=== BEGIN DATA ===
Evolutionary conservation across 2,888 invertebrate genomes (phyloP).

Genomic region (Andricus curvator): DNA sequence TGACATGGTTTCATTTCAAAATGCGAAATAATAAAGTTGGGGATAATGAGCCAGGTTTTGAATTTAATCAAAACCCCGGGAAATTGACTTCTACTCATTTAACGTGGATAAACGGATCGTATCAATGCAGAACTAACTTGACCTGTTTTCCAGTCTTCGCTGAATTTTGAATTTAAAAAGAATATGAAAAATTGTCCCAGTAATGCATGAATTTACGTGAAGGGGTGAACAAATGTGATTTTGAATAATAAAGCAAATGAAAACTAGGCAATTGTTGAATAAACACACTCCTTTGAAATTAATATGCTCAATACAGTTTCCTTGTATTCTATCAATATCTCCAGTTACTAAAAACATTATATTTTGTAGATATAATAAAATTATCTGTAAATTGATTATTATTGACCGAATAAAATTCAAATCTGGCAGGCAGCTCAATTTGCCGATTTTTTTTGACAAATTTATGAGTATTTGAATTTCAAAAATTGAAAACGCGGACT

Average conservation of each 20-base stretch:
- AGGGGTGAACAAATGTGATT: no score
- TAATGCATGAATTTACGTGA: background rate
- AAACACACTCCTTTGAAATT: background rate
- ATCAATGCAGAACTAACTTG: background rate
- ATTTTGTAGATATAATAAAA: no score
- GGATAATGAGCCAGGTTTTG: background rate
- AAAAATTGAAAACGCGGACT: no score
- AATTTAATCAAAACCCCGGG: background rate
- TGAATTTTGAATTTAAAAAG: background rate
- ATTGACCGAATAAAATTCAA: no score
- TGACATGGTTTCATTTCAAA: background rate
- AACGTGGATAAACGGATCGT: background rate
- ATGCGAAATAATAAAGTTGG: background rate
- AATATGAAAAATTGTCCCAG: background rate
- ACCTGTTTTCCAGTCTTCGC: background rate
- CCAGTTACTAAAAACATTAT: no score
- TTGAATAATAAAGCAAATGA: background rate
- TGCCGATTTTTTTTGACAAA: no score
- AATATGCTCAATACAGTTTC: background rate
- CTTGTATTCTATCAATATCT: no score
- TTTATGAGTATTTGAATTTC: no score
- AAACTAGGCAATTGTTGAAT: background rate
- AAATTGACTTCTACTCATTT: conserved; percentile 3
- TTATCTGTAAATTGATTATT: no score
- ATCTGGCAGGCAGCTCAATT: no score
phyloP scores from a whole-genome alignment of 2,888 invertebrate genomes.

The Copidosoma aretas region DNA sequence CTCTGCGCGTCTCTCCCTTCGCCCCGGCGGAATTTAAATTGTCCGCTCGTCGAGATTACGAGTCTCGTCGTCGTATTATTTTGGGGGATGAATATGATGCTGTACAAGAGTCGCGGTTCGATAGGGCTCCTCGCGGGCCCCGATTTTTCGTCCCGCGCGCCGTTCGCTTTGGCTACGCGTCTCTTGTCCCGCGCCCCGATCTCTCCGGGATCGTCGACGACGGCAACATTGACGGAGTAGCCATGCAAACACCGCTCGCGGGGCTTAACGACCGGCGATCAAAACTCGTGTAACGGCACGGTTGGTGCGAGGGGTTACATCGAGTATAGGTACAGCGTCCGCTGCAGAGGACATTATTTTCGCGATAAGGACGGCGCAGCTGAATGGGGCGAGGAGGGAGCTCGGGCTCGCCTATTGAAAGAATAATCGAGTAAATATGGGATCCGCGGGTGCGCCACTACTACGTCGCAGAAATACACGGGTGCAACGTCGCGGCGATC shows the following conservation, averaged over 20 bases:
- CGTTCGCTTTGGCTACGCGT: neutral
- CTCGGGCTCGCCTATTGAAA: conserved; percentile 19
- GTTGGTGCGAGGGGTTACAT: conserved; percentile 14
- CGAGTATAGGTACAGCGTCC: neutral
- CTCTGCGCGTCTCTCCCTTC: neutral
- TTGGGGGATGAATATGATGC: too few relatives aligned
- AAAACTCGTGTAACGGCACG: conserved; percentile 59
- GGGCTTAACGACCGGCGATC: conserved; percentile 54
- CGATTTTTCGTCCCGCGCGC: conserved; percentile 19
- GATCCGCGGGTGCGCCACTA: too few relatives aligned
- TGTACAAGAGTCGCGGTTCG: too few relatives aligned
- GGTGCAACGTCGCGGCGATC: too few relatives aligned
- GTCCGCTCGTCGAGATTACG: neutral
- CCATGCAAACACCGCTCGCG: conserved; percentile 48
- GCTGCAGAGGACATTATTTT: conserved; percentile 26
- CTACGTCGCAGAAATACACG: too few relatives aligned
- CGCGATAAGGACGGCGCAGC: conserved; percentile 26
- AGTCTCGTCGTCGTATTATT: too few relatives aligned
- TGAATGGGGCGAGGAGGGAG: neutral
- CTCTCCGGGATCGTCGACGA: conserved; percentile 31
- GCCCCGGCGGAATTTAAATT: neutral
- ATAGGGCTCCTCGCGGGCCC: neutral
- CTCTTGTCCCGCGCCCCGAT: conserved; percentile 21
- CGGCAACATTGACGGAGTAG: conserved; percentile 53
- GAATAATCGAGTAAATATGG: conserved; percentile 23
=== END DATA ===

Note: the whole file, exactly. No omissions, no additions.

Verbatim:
Evolutionary conservation across 2,888 invertebrate genomes (phyloP).

Genomic region (Andricus curvator): DNA sequence TGACATGGTTTCATTTCAAAATGCGAAATAATAAAGTTGGGGATAATGAGCCAGGTTTTGAATTTAATCAAAACCCCGGGAAATTGACTTCTACTCATTTAACGTGGATAAACGGATCGTATCAATGCAGAACTAACTTGACCTGTTTTCCAGTCTTCGCTGAATTTTGAATTTAAAAAGAATATGAAAAATTGTCCCAGTAATGCATGAATTTACGTGAAGGGGTGAACAAATGTGATTTTGAATAATAAAGCAAATGAAAACTAGGCAATTGTTGAATAAACACACTCCTTTGAAATTAATATGCTCAATACAGTTTCCTTGTATTCTATCAATATCTCCAGTTACTAAAAACATTATATTTTGTAGATATAATAAAATTATCTGTAAATTGATTATTATTGACCGAATAAAATTCAAATCTGGCAGGCAGCTCAATTTGCCGATTTTTTTTGACAAATTTATGAGTATTTGAATTTCAAAAATTGAAAACGCGGACT

Average conservation of each 20-base stretch:
- AGGGGTGAACAAATGTGATT: no score
- TAATGCATGAATTTACGTGA: background rate
- AAACACACTCCTTTGAAATT: background rate
- ATCAATGCAGAACTAACTTG: background rate
- ATTTTGTAGATATAATAAAA: no score
- GGATAATGAGCCAGGTTTTG: background rate
- AAAAATTGAAAACGCGGACT: no score
- AATTTAATCAAAACCCCGGG: background rate
- TGAATTTTGAATTTAAAAAG: background rate
- ATTGACCGAATAAAATTCAA: no score
- TGACATGGTTTCATTTCAAA: background rate
- AACGTGGATAAACGGATCGT: background rate
- ATGCGAAATAATAAAGTTGG: background rate
- AATATGAAAAATTGTCCCAG: background rate
- ACCTGTTTTCCAGTCTTCGC: background rate
- CCAGTTACTAAAAACATTAT: no score
- TTGAATAATAAAGCAAATGA: background rate
- TGCCGATTTTTTTTGACAAA: no score
- AATATGCTCAATACAGTTTC: background rate
- CTTGTATTCTATCAATATCT: no score
- TTTATGAGTATTTGAATTTC: no score
- AAACTAGGCAATTGTTGAAT: background rate
- AAATTGACTTCTACTCATTT: conserved; percentile 3
- TTATCTGTAAATTGATTATT: no score
- ATCTGGCAGGCAGCTCAATT: no score
phyloP scores from a whole-genome alignment of 2,888 invertebrate genomes.

The Copidosoma aretas region DNA sequence CTCTGCGCGTCTCTCCCTTCGCCCCGGCGGAATTTAAATTGTCCGCTCGTCGAGATTACGAGTCTCGTCGTCGTATTATTTTGGGGGATGAATATGATGCTGTACAAGAGTCGCGGTTCGATAGGGCTCCTCGCGGGCCCCGATTTTTCGTCCCGCGCGCCGTTCGCTTTGGCTACGCGTCTCTTGTCCCGCGCCCCGATCTCTCCGGGATCGTCGACGACGGCAACATTGACGGAGTAGCCATGCAAACACCGCTCGCGGGGCTTAACGACCGGCGATCAAAACTCGTGTAACGGCACGGTTGGTGCGAGGGGTTACATCGAGTATAGGTACAGCGTCCGCTGCAGAGGACATTATTTTCGCGATAAGGACGGCGCAGCTGAATGGGGCGAGGAGGGAGCTCGGGCTCGCCTATTGAAAGAATAATCGAGTAAATATGGGATCCGCGGGTGCGCCACTACTACGTCGCAGAAATACACGGGTGCAACGTCGCGGCGATC shows the following conservation, averaged over 20 bases:
- CGTTCGCTTTGGCTACGCGT: neutral
- CTCGGGCTCGCCTATTGAAA: conserved; percentile 19
- GTTGGTGCGAGGGGTTACAT: conserved; percentile 14
- CGAGTATAGGTACAGCGTCC: neutral
- CTCTGCGCGTCTCTCCCTTC: neutral
- TTGGGGGATGAATATGATGC: too few relatives aligned
- AAAACTCGTGTAACGGCACG: conserved; percentile 59
- GGGCTTAACGACCGGCGATC: conserved; percentile 54
- CGATTTTTCGTCCCGCGCGC: conserved; percentile 19
- GATCCGCGGGTGCGCCACTA: too few relatives aligned
- TGTACAAGAGTCGCGGTTCG: too few relatives aligned
- GGTGCAACGTCGCGGCGATC: too few relatives aligned
- GTCCGCTCGTCGAGATTACG: neutral
- CCATGCAAACACCGCTCGCG: conserved; percentile 48
- GCTGCAGAGGACATTATTTT: conserved; percentile 26
- CTACGTCGCAGAAATACACG: too few relatives aligned
- CGCGATAAGGACGGCGCAGC: conserved; percentile 26
- AGTCTCGTCGTCGTATTATT: too few relatives aligned
- TGAATGGGGCGAGGAGGGAG: neutral
- CTCTCCGGGATCGTCGACGA: conserved; percentile 31
- GCCCCGGCGGAATTTAAATT: neutral
- ATAGGGCTCCTCGCGGGCCC: neutral
- CTCTTGTCCCGCGCCCCGAT: conserved; percentile 21
- CGGCAACATTGACGGAGTAG: conserved; percentile 53
- GAATAATCGAGTAAATATGG: conserved; percentile 23